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China launches electric bullet train in Tibet near Arunachal Pradesh

China launches electric bullet train in Tibet near Arunachal Pradesh

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  • GS 3 || Security || Tackling Security Threats || Border Management

Why in news?

  • China has launched the first fully electrified bullet train in Tibet’s Himalayan region, linking the provincial capital of Lhasa to Nyingchi, near the Indian state of Arunachal Pradesh.

Details

  • China unveiled its first fully electrified bullet train in the remote Himalayan region of Tibet.
  • The bullet train connects the provincial capital Lhasa and Nyingchi, which is a strategically located Tibetan border town close to Arunachal Pradesh.
  • The Lhasa-Nyingchi section is a part of the Sichuan-Tibet Railway.
  • This is the first electrified railway to be made operational in the Tibet Autonomous Region.

How is it beneficial to China?

  • Time reduction
    • Through the train, which has a speed of 160km per hour, the travel time between Lhasa and Nyingchi has reduced from five hours to approximately 3.5 hours.
  • Border stability
    • China wants to expedite the construction of the new railway project for Connecting Sichuan Province and Nyingchi in Tibet.
    • The new rail line would be a key player in safeguarding border interest and stability.
  • Strategic use
    • In case of crisis at the China-India border, the railway will provide a great convenience for China’s delivery of strategic materials,“

Should India be worried?

  • Nyingchi is the prefecture-level city of Medog which is adjacent to the Arunachal Pradesh border in India.
  • China has claimed Arunachal Pradesh as part of South Tibet, which has always been firmly rejected by India. The border dispute between India and China covers the 3,488 km long Line of Actual Control (LAC).
  • While the rail line, along with several other rail and road-building projects, is being touted as part of plans to build Tibet’s economic infrastructure, strategic thinkers in India have been seeing red.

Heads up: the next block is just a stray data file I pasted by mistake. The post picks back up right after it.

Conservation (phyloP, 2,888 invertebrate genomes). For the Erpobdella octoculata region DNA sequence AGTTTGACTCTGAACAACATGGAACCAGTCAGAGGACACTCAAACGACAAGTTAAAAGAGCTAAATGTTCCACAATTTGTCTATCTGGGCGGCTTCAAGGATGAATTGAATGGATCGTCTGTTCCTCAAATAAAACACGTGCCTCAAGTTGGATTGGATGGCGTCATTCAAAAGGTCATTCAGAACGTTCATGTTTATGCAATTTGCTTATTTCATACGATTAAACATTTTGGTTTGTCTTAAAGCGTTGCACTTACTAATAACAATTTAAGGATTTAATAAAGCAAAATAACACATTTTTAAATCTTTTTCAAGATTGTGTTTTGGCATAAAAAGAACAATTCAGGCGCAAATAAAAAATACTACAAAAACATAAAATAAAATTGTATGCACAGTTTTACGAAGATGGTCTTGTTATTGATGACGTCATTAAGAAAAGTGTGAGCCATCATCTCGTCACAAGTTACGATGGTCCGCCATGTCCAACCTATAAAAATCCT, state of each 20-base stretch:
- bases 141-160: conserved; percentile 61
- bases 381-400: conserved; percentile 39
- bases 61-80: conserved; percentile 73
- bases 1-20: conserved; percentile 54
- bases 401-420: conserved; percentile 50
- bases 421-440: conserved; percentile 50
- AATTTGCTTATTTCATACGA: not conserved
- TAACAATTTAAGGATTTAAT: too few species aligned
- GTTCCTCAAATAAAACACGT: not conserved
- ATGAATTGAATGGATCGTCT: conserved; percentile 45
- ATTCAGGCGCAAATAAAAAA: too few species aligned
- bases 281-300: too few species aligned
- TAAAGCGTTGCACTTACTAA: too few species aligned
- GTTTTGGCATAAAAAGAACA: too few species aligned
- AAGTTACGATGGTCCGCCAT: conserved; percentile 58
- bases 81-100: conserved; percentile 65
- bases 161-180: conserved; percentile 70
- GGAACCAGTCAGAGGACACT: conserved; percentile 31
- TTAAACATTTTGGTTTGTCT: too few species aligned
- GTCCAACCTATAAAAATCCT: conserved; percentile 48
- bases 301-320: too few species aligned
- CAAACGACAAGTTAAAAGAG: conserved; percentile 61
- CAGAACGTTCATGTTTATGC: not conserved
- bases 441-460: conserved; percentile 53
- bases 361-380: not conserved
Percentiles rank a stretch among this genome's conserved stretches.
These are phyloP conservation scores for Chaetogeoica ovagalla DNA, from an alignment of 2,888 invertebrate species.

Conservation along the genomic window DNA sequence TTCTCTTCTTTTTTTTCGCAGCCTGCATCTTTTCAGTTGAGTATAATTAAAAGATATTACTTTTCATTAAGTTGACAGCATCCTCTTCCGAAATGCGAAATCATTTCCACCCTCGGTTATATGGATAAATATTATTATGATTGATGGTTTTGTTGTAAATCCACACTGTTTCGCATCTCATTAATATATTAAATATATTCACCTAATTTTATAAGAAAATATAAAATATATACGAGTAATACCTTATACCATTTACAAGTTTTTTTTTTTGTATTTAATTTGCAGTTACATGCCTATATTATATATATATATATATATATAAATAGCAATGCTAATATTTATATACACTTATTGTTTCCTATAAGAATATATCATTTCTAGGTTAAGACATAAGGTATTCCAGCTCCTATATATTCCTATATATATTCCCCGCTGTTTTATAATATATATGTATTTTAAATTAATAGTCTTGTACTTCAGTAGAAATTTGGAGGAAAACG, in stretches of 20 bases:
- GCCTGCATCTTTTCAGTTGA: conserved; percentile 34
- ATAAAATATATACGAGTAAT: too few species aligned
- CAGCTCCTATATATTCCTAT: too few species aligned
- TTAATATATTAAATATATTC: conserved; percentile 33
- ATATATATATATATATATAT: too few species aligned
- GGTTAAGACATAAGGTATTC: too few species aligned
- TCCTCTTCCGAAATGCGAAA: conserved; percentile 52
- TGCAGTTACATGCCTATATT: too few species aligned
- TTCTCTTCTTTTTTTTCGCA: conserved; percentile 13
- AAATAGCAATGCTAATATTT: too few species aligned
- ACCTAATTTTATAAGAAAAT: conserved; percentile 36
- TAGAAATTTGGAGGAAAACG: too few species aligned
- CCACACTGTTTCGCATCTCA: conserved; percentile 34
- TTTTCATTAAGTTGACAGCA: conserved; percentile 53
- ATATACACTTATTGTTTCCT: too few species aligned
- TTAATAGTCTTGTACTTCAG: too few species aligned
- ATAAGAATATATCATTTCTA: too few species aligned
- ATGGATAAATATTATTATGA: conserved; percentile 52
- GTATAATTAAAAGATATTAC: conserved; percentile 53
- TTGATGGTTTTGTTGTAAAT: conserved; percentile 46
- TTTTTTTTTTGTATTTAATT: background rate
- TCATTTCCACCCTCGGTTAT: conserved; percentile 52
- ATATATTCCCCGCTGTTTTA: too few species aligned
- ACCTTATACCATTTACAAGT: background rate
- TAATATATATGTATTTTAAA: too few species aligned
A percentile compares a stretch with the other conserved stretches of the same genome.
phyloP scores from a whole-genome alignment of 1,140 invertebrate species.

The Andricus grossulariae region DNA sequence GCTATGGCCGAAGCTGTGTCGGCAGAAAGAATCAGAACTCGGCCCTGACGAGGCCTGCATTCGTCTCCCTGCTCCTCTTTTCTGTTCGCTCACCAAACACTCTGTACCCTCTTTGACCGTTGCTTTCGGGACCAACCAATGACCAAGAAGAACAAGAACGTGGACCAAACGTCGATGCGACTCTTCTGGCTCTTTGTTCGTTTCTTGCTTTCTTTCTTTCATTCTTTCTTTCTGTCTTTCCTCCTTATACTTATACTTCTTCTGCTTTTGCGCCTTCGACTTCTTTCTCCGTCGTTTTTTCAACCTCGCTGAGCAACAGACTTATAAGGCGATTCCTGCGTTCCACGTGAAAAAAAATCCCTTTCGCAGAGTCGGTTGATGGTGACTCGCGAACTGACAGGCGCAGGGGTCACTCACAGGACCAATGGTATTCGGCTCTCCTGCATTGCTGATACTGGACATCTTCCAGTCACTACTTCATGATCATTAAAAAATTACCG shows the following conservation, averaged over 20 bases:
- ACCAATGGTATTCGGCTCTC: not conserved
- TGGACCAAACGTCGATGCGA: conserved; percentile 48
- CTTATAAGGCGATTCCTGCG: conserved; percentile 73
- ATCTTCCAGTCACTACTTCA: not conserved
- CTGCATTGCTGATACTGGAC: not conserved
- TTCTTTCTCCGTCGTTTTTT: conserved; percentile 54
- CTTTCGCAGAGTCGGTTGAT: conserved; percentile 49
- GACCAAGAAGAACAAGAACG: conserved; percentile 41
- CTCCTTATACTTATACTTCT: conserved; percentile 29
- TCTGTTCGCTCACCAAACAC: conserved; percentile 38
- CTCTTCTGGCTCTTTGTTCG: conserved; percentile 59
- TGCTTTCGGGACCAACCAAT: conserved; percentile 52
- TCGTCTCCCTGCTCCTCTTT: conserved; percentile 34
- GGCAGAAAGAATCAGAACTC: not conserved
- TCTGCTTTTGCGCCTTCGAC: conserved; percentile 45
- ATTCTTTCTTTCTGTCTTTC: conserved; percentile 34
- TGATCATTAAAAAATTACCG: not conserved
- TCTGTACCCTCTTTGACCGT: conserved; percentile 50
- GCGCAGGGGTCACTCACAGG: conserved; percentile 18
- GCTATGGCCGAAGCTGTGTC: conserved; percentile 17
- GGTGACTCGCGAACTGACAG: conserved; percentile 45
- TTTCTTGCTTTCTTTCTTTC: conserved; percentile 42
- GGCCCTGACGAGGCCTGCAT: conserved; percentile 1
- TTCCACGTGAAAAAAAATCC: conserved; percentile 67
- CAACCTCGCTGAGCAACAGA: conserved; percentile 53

• The line, some of them believe, can bring in troops and military equipment rapidly from mainland China to Indian borders.
  • Roads and rail lines are being built all across Tibet — the rail lines from the mainland have already reached the Chumbi Valley bordering Sikkim and in Nyingchi across Arunachal.

Challenges on India-China border

  • The border between India and China is not demarcated throughout.
  • Along certain stretches of its 3,488-km length, there is no mutually agreed Line of Actual Control (LAC).
  • India, following Independence, believed it had inherited firm boundaries from the British, but this was contrary to China’s view.
  • China felt the British had left behind a disputed legacy on the boundary between the two newly formed republics.
  • The India-China border is divided into three sectors
    • Western:The boundary dispute in the Western Sector pertains to the Johnson Line proposed by the British in the 1860s that extended up to the Kunlun Mountains and put Aksai Chin in the then princely state of Jammu and Kashmir.
    • Middle:In the Middle Sector, the dispute is a minor one. It is the only one where India and China have exchanged maps on which they broadly agree.
    • Eastern:The disputed boundary in the Eastern Sector of the India-China border is over the MacMahon Line.
  • Despite the passage of nearly six decades, the border issue remains unresolved. It has become one of the world’s most protracted border disputes.